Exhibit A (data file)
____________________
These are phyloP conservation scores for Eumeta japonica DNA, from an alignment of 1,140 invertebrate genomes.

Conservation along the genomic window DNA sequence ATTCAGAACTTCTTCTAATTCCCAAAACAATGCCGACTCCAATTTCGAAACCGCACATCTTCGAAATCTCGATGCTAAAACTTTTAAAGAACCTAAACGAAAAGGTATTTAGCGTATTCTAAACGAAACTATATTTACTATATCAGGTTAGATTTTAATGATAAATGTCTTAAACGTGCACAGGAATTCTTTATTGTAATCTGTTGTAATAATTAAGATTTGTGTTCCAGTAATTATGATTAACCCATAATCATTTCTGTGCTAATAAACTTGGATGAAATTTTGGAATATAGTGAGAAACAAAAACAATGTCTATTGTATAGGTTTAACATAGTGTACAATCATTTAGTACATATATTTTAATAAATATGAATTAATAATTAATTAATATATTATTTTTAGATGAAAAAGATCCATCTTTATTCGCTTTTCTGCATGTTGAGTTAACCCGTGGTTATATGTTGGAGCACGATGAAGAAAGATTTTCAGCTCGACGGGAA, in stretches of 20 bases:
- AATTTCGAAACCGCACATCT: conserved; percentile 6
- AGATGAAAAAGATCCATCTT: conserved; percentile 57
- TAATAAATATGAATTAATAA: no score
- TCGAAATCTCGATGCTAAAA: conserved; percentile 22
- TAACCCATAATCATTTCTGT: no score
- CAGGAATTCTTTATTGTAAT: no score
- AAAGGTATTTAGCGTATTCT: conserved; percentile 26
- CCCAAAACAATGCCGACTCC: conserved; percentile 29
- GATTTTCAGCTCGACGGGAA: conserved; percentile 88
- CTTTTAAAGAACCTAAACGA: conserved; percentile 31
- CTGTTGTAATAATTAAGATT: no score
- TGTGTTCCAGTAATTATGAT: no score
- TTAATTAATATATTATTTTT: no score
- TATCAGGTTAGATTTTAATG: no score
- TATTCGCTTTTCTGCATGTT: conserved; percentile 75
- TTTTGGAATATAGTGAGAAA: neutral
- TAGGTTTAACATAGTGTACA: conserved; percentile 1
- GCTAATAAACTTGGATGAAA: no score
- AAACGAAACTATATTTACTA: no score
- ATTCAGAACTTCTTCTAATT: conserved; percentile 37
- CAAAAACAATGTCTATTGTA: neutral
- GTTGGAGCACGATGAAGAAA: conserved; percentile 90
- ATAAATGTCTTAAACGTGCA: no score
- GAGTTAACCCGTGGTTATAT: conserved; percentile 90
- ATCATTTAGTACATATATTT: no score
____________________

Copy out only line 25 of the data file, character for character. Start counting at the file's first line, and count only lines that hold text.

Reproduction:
- ATAAATGTCTTAAACGTGCA: no score